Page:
S5 Fig. Alignment of amino acid sequences within the Tyr-rich domain of SECp43.
The authors thank Simone Arndt for technical assistance and Dr. Eddy Rijntjes, Charité-Universitätsmedizin Berlin for help with deiodinase assays.
Conceived and designed the experiments: YM XMX BAC ES NF LT DLH US. Performed the experiments: YM XMX BAC DB PG ES NF. Analyzed the data: YM XMX BAC DB PG ES LT DLH US. Contributed reagents/materials/analysis tools: LT. Wrote the paper: YM BAC NF DLH ES LT US.
- 1. Hatfield DL, Carlson BA, Xu XM, Mix H, Gladyshev VN. Selenocysteine incorporation machinery and the role of selenoproteins in development and health. Prog Nucleic Acid Res Mol Biol. 2006;81:97–142. Epub 2006/08/08. doi: S0079-6603(06)81003-2 [pii] pmid:16891170.
- 2. Stock T, Rother M. Selenoproteins in Archaea and Gram-positive bacteria. Biochim Biophys Acta. 2009;1790(11):1520–32. pmid:19344749.
- 3. Srinivasan G, James CM, Krzycki JA. Pyrrolysine encoded by UAG in Archaea: charging of a UAG-decoding specialized tRNA. Science. 2002;296(5572):1459–62. pmid:12029131
- 4. Lobanov AV, Turanov AA, Hatfield DL, Gladyshev VN. Dual functions of codons in the genetic code. Crit Rev Biochem Mol Biol. 2010;45(4):257–65. Epub 2010/05/08. pmid:20446809.
- 5. Berry MJ, Banu L, Harney JW, Larsen PR. Functional characterization of the eukaryotic SECIS elements which direct selenocysteine insertion at UGA codons. EMBO J. 1993;12(8):3315–22. pmid:8344267
- 6. Böck A, Forchhammer K, Heider J, Baron C. Selenoprotein synthesis: an expansion of the genetic code. Trends Biochem Sci. 1991;16(12):463–7. pmid:1838215
- 7. Gelpi C, Sontheimer EJ, Rodriguez-Sanchez JL. Autoantibodies against a serine tRNA-protein complex implicated in cotranslational selenocysteine insertion. Proc Natl Acad Sci U S A. 1992;89(20):9739–43. pmid:1409691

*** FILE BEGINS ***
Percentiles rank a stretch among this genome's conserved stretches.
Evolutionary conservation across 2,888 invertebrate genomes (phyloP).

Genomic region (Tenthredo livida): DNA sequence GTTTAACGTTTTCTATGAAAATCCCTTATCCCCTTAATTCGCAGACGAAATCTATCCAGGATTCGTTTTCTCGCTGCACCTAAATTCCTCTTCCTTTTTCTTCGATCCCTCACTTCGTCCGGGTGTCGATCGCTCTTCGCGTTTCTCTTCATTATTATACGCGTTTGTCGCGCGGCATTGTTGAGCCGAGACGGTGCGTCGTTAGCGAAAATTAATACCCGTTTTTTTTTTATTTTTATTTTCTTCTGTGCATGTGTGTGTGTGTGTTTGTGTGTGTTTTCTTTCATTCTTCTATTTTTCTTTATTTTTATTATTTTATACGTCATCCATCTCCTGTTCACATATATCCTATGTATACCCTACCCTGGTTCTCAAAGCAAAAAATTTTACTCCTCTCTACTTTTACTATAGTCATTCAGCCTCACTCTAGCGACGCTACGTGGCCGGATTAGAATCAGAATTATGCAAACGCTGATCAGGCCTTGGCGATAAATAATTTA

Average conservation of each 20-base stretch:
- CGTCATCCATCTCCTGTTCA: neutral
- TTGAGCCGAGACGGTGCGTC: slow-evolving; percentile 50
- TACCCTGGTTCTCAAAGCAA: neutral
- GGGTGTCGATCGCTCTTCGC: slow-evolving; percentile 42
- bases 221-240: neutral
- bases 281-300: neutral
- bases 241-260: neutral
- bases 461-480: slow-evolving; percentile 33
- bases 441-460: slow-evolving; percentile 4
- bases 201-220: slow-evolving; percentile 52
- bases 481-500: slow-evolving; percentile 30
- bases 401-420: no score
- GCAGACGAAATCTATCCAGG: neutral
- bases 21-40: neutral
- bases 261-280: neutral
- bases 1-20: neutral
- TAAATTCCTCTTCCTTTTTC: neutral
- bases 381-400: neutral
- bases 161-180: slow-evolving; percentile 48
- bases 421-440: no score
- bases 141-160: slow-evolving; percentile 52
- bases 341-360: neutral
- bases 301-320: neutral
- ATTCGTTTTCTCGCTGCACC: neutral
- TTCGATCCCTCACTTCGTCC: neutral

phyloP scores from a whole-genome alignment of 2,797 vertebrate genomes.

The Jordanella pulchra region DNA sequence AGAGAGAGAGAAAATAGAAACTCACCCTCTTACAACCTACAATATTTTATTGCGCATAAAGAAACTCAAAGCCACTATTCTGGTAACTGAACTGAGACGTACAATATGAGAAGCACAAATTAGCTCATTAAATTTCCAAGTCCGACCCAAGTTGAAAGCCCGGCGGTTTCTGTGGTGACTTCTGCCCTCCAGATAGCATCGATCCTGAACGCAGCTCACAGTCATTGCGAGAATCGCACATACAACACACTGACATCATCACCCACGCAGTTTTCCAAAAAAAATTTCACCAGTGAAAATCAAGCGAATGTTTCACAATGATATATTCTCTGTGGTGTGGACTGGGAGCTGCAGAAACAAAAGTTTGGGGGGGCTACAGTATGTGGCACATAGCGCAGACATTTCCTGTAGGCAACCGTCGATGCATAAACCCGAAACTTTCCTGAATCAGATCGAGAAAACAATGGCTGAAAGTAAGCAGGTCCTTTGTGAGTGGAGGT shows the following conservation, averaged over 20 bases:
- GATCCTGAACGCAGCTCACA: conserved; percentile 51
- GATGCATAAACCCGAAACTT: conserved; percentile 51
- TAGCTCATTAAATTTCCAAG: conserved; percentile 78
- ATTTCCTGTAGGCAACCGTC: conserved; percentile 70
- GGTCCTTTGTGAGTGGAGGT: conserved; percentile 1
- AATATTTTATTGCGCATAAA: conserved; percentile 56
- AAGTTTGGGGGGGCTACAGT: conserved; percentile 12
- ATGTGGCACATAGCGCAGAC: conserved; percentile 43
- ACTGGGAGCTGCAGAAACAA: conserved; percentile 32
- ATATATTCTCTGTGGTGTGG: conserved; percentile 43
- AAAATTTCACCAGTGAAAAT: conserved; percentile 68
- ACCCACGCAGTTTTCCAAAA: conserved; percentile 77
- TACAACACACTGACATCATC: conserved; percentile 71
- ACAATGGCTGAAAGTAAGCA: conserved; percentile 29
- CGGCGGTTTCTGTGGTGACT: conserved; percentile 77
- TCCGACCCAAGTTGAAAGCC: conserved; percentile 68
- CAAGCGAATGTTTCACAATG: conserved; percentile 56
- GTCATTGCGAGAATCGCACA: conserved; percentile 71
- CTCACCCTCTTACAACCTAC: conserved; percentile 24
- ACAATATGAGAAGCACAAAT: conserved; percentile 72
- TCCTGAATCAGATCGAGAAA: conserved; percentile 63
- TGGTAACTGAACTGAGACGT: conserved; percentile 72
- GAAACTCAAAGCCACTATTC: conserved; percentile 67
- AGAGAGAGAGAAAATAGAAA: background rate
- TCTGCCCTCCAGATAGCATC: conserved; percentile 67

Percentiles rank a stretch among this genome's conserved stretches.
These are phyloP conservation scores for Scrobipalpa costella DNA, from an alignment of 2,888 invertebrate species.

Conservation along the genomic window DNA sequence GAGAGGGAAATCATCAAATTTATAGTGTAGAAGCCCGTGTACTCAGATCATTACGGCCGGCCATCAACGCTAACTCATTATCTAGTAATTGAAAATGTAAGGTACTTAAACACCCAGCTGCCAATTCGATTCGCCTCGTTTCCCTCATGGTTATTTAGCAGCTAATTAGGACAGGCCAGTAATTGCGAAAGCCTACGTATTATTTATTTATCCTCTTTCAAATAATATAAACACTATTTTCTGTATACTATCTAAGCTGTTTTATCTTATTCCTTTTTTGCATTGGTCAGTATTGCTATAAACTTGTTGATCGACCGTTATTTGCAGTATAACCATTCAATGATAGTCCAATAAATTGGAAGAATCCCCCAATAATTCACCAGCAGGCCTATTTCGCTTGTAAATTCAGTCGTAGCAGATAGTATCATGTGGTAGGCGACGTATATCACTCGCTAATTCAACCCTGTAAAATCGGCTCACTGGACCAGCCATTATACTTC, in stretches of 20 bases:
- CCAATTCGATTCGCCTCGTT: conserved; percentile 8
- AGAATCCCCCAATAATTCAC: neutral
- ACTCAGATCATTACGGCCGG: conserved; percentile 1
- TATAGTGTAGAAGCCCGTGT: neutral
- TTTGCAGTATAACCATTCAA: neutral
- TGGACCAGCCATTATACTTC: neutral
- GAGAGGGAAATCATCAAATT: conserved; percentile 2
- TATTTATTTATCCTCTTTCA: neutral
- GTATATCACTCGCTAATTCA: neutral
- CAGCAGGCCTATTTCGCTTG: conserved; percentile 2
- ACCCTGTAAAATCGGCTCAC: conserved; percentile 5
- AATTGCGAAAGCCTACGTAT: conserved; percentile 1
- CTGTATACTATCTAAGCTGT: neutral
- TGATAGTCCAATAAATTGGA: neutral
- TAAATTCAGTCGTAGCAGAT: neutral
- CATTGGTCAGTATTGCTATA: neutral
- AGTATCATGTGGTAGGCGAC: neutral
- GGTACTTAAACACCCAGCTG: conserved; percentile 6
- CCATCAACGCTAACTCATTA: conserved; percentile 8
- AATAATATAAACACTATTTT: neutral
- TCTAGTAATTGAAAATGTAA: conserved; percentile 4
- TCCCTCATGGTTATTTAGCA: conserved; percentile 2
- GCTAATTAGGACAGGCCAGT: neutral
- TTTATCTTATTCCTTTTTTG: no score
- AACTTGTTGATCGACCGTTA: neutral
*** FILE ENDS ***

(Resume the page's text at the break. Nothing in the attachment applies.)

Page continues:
- 8. Xu XM, Carlson BA, Mix H, Zhang Y, Saira K, Glass RS, et al. Biosynthesis of selenocysteine on its tRNA in eukaryotes. PLoS Biol. 2007;5(1):e4. Epub 2006/12/30. doi: 06-PLBI-RA-1182R3 [pii] pmid:17194211; PubMed Central PMCID: PMC1717018.
- 9. Yuan J, Palioura S, Salazar JC, Su D, O'Donoghue P, Hohn MJ, et al. RNA-dependent conversion of phosphoserine forms selenocysteine in eukaryotes and archaea. Proc Natl Acad Sci U S A. 2006;103(50):18923–7. pmid:17142313
- 10. Latrèche L, Jean-Jean O, Driscoll DM, Chavatte L. Novel structural determinants in human SECIS elements modulate the translational recoding of UGA as selenocysteine. Nucleic Acids Res. 2009;37(17):5868–80. pmid:19651878
- 11. Squires JE, Stoytchev I, Forry EP, Berry MJ. SBP2 binding affinity is a major determinant in differential selenoprotein mRNA translation and sensitivity to nonsense-mediated decay. Mol Cell Biol. 2007;27(22):7848–55. pmid:17846120
- 12. Schomburg L, Schweizer U. Hierarchical regulation of selenoprotein expression and sex-specific effects of selenium. Biochim Biophys Acta. 2009;1790(11):1453–62. Epub 2009/03/31. doi: S0304-4165(09)00069-5 [pii] pmid:19328222.
- 13. Fradejas N, Carlson BA, Rijntjes E, Becker NP, Tobe R, Schweizer U. Mammalian Trit1 is a tRNA([Ser]Sec)-isopentenyl transferase required for full selenoprotein expression. Biochem J. 2013;450(2):427–32. pmid:23289710.